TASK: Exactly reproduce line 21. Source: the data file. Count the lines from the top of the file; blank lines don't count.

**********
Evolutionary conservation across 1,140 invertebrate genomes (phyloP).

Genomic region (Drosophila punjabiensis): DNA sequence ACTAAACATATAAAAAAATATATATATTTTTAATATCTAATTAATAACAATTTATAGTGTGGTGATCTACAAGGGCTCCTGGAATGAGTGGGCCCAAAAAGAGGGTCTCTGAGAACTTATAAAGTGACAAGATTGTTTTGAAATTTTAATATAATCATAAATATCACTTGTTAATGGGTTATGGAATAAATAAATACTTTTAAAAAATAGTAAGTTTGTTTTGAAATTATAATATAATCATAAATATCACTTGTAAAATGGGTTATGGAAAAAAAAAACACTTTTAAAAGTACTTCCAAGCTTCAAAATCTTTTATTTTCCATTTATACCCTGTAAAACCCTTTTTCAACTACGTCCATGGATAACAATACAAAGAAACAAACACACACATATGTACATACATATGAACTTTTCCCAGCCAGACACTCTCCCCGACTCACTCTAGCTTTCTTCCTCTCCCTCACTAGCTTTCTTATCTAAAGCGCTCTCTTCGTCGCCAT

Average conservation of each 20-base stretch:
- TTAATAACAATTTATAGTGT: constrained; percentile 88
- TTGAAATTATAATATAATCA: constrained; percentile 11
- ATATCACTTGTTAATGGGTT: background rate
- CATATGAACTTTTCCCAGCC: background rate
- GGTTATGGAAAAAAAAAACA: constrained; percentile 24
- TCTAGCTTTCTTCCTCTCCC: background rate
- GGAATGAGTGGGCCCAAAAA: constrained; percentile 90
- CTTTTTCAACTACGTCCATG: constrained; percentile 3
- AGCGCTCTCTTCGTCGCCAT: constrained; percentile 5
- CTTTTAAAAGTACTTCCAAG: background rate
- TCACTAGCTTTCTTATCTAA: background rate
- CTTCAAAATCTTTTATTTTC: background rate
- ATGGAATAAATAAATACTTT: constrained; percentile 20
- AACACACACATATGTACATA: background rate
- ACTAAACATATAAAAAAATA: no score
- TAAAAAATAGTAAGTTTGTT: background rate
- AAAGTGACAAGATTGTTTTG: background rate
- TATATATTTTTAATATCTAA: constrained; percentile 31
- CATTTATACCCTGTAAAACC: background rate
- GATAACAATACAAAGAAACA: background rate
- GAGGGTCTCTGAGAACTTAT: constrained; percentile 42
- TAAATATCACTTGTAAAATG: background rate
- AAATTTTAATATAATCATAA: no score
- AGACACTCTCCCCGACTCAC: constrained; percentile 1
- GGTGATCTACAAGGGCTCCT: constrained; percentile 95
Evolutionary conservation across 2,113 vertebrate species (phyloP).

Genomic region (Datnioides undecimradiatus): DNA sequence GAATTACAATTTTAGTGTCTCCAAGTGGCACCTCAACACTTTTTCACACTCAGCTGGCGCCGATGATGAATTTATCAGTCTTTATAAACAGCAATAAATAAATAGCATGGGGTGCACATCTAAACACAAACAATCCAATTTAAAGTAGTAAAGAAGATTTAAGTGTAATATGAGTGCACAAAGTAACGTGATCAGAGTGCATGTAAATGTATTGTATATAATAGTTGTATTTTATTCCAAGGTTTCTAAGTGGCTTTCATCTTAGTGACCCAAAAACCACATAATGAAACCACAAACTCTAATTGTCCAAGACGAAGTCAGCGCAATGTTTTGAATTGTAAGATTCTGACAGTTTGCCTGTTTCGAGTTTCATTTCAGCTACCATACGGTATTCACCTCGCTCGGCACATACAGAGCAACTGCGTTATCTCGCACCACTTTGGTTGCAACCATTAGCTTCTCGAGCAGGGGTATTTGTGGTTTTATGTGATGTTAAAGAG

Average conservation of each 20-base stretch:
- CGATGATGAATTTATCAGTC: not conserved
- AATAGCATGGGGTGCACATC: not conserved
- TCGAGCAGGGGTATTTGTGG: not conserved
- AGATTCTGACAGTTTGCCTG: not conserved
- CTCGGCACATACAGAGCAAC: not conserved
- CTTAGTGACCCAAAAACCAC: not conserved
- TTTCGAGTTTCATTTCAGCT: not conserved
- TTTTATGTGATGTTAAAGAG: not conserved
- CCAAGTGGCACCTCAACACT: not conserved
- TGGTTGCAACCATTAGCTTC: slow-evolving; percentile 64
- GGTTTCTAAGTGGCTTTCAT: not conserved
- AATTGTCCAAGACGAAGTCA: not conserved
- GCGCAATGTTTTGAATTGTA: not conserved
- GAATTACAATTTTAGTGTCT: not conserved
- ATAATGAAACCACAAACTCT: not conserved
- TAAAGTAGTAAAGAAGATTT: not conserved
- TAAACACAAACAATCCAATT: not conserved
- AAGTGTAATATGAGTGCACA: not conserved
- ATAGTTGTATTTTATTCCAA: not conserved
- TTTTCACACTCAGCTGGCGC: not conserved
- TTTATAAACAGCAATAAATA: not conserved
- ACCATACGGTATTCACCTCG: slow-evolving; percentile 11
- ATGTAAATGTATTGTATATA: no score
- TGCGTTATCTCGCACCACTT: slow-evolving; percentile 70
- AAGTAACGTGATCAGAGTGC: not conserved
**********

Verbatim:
- TATATATTTTTAATATCTAA: constrained; percentile 31